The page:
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Homeowners call HOA fines and penalties excessive

Owning a home is supposed to equal freedom and security, but many of the more than two million homeowners living in community associations in Washington complain they've lost both of those values at the hands of their association boards.

Owning a home is supposed to equal freedom and security, but many of the more than two million homeowners living in community associations in Washington complain they've lost both of those values at the hands of their association boards.

KING5 began looking at the state laws governing community associations for condos, homes, and co-ops after receiving repeated complaints from owners about the association rules and penalties.

"I have no sanctuary," said Raelene Schifano, a homeowner in Kent, who's husband was threatened with a smoking violation.

The only problem was that the Schifanos were out of state on the date the violation supposedly happened.

"We can prove that we were in Utah and they won't even look at the evidence," Schifano said.

KING5 and an attorney helped Schifano prove she was in fact out of state and after several months, the board ultimately dropped the fine.

Joe Mendoza, a homeowner in Vancouver, likens his association leaders to yard police.

"It's oppressive," Mendoza said. "If 25% of your yard is brown you are in violation."

Magnolia homeowner Weldon Nicely was surprised by a roughly $70,000 assessment for upgrades to his condo's exterior.

"I'd say this is one of the most poorly managed processes I have ever encountered," Nicely said.

About 150 people have complained to the Washington Attorney General in two years.

One wrote, "Our HOA is unduly trying to fine us repeatedly."

Another questioned the legality of an HOA imposed curfew for children under 18.

While the AG will collect those grievances, a spokesperson told KING5, "These complaints are not appropriate..." for the AG's "resolution service" because a community association is a private organization, not a business.

"So where do we go when we are stuck?" Schifano asked. "Where do the homeowners go?"

The answer is to negotiate with the HOA or go to court, a potentially pricey proposition.

"That's ridiculous," Mendoza said.

Lawmakers in Olympia have heard complaints about community associations for years and done nothing.

They were officially warned back in 2007 when a legislative committee report cautioned, "The law is unclear," and suggested greater protections for homeowners.

"This is another one of those situations where if the voters all wanted the same thing it would be really easy to implement," said Washington Sen. Jamie Pedersen, D-Seattle.

Among those competing interests is the Washington Community Associations Institute.

The organization calls itself "Washington's leading advocate for responsible communities."

President Jeremy Stillwell says the association represents homeowners, but many of its members are the lawyers and property managers who make money serving HOA's.

Stillwell cautions lawmakers against greater protections for the individual.

"Legislating on an individual person basis often can do harm to the industry as a whole," Stillwell said.

Stillwell says community associations are working.

In a recent CAI survey, the national body for Stillwell's association, 65% of respondents expressed a favorable view of their association.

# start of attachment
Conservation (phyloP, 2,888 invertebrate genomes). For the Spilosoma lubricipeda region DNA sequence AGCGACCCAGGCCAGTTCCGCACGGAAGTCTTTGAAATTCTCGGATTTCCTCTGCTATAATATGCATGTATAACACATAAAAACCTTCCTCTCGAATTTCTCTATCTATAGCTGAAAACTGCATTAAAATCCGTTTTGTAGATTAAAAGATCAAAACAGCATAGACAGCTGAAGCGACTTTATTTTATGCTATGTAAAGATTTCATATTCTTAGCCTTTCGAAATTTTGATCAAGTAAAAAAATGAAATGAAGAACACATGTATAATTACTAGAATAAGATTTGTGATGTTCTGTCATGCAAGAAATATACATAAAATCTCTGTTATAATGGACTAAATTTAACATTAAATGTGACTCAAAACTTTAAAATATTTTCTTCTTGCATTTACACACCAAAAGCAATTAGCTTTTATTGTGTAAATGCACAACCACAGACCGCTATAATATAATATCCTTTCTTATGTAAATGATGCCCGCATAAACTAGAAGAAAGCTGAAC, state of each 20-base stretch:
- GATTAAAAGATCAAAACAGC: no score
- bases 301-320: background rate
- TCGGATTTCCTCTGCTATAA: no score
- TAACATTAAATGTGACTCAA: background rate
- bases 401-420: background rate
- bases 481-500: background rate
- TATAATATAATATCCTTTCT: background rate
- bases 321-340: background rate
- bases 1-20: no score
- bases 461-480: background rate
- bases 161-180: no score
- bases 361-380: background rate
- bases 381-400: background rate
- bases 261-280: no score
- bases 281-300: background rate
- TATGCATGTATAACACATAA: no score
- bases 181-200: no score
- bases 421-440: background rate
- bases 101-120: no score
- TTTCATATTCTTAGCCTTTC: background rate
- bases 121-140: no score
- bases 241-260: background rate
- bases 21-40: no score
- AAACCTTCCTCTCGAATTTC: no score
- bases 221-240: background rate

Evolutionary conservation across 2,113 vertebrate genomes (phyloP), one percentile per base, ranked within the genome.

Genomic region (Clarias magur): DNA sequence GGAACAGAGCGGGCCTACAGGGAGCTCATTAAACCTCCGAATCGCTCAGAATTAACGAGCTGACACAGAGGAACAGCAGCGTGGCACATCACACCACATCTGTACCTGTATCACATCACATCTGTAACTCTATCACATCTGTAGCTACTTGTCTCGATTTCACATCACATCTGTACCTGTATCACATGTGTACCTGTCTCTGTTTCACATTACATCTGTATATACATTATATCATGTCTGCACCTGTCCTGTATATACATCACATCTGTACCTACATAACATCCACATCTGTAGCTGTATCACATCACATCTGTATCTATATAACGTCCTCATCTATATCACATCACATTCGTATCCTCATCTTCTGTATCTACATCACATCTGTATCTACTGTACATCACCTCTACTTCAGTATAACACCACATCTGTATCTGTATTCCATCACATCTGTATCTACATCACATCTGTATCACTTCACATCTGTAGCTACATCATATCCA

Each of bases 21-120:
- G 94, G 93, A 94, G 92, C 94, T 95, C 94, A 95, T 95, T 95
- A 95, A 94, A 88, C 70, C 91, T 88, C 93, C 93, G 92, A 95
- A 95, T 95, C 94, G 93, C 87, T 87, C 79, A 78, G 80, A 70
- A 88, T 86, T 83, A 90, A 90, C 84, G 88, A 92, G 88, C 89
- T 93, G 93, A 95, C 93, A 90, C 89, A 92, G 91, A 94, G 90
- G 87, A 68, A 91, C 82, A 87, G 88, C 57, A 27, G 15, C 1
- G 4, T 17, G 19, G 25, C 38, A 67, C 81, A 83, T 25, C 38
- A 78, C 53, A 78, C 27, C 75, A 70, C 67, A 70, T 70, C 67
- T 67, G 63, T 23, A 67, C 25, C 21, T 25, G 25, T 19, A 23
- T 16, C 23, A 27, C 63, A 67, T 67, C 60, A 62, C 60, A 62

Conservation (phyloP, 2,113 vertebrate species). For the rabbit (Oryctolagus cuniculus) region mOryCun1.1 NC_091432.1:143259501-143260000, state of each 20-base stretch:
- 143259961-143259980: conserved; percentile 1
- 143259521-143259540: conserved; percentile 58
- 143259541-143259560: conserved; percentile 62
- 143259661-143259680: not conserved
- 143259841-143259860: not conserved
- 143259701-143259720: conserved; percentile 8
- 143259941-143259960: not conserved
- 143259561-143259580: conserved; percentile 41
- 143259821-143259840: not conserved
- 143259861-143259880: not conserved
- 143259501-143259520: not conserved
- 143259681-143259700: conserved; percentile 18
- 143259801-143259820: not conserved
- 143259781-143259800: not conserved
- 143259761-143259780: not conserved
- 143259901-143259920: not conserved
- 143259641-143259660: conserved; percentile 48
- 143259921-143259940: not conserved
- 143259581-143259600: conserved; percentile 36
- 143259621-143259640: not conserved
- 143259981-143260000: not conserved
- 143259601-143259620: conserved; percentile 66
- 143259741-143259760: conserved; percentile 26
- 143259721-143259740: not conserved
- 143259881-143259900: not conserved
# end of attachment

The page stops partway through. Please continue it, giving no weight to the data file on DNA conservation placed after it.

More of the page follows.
People like Melissa Schneider.

"It makes everything simple and consistent," Schneider said.

So, what about the remaining 35%?

In Washington, that leaves more than 700,000 residents who could have a negative or at best neutral view of their association.

"So a huge percentage of residents live in one of these communities, and it is a big deal if they are not working as they are supposed to be," Pedersen said.

Pedersen is proposing a law he hopes will balance the stakes, giving associations the authority they need to maintain order but also protect homeowners from exorbitant fines and arbitrary rules.

"If you make it too dangerous to enforce the rules, the likelihood is the rules won't get enforced at all," Pedersen said.

His proposal would also bring HOA's, condo associations, and co-op's under the same set of rules. Currently, they are governed by different statutes.

"It's very important to rebuild the trust of the community and the board," Nicely said.

While some homeowners are optimistic, others who have been stung by fees or fickle rules, argue the proposed law wouldn't do enough to limit the powers of the board.

"There is no oversight of HOA's," Mendoza said.

"There has to be some type of governance to stop the bullying and the harassment," Schifano said.

What's yet to be seen is whether this legislation will be the first step toward helping homeowners reclaim that sense of sanctuary some say community associations have cost them.

Pedersen said he will introduce the proposed legislation in the upcoming legislative session this January.

He cautions that if it passes, the law would only apply to new communities.

Pre-existing communities would have to opt in or continue to operate under the statutes in place at the time of their formation.

Attorneys who represent homeowners and realtors tell KING5 the current set of circumstances makes it incredibly important potential buyers of properties in community associations take the time to carefully read the documents outlining the association rules, regulations, and finances provided ahead of the sale and consider whether they can live with the rules and potential risks.